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Powell Calls for Stronger Arab Condemnation of Beheading of US Civilian - 2004-05-16

Secretary of State Colin Powell says he would like to see the Arab world issue stronger condemnations of the recent beheading of an American civilian contractor in Iraq.

Speaking on NBC's Meet the Press television program, Secretary Powell said anger over mistreatment of Iraqi prisoners by U.S. soldiers in no way excuses silence over the grisly videotaped beheading of American contractor Nicholas Berg by terrorists. "There is anger in the Arab world over some of our actions," he said. "But that is no excuse for any silence on the part of any Arab leader for this kind of murder. This kind of murder is unacceptable in anyone's religion, in anybody's political system based on any kind of understanding and respect for human rights. And so I would liked to have seen a much higher level of outrage throughout the world, and especially the Arab world, for this kind of action."

Mr. Powell was speaking in Jordan, where he has been attending an economic forum.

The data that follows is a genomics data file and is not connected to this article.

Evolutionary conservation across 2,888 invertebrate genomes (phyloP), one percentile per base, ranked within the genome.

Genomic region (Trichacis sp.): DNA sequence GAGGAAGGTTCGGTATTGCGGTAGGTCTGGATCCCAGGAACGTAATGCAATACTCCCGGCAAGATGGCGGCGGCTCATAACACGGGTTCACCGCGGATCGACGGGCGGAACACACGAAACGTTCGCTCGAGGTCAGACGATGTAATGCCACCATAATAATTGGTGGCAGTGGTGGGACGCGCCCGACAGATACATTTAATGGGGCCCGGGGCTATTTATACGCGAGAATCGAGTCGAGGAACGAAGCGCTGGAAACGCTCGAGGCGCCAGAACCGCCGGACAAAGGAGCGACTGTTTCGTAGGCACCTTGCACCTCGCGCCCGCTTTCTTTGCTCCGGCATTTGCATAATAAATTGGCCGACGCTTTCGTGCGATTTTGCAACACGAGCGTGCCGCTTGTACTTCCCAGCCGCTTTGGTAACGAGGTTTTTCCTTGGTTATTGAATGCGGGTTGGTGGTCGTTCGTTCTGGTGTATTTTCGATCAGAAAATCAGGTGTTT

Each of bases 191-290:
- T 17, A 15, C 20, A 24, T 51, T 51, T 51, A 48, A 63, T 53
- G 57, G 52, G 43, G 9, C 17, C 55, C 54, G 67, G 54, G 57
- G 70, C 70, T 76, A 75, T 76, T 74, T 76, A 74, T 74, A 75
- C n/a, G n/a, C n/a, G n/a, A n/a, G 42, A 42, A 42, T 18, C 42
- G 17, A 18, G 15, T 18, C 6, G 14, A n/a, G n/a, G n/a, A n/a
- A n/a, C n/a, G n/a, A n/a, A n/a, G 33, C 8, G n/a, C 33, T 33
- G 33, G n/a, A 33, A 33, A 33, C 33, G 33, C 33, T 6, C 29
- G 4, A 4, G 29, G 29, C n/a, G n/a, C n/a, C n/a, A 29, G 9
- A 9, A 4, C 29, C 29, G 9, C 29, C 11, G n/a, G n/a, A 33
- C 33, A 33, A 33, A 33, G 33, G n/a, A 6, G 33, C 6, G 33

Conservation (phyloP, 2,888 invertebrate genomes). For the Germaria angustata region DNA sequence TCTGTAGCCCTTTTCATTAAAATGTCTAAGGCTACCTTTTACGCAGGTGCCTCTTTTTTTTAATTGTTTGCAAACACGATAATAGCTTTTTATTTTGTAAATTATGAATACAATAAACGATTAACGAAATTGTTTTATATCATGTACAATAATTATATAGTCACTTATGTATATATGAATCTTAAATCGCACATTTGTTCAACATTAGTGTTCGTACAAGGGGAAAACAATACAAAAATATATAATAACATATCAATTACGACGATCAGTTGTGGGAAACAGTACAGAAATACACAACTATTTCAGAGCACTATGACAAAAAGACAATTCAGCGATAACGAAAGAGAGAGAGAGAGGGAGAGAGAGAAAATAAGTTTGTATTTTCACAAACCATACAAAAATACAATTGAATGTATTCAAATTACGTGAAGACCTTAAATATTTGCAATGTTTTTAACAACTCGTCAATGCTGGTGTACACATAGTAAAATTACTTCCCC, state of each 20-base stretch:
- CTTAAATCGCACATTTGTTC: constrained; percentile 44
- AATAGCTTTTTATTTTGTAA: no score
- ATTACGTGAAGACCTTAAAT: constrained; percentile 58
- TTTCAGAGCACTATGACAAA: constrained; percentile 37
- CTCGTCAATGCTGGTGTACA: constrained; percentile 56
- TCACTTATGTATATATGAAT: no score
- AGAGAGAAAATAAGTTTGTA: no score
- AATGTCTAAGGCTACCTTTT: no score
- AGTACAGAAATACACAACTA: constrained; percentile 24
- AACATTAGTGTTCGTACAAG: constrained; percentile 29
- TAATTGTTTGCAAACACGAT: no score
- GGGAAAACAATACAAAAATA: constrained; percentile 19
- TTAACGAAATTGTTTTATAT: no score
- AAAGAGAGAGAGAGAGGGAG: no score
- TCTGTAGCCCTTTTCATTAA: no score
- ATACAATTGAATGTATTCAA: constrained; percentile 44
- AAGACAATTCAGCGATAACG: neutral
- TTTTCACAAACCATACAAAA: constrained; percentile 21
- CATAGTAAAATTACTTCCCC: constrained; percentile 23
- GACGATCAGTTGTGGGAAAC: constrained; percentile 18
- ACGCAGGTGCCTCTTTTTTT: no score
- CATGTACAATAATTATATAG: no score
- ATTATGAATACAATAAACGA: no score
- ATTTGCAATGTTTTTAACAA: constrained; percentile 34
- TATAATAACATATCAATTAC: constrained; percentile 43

Several Arab states, most recently Jordan, have condemned the beheading of Nicholas Berg as a crime and an affront to Islam. But by most accounts, reaction from the Arab world has been less explosive than the pointed and near-universal condemnation provoked by photographs of Iraqi prisoners being humiliated at the hands of U.S. servicemen.

Secretary of State Powell said there are important distinctions to be made between the two cases: "There can be no comparison to the actions of a few [U.S. soldiers] who are going to be punished and brought to justice as a result of what happened at Abu Ghraib. But what we saw with this horrible, horrible, horrible murder of Mr. Berg should be deplored throughout the world. And the terrible thing about it is that these individuals [who killed Berg] are yet to be brought to justice," he said.

Earlier, on Fox News Sunday, Secretary Powell said that torture of any kind is unacceptable, and that Arab leaders need to root out the practice in their own countries.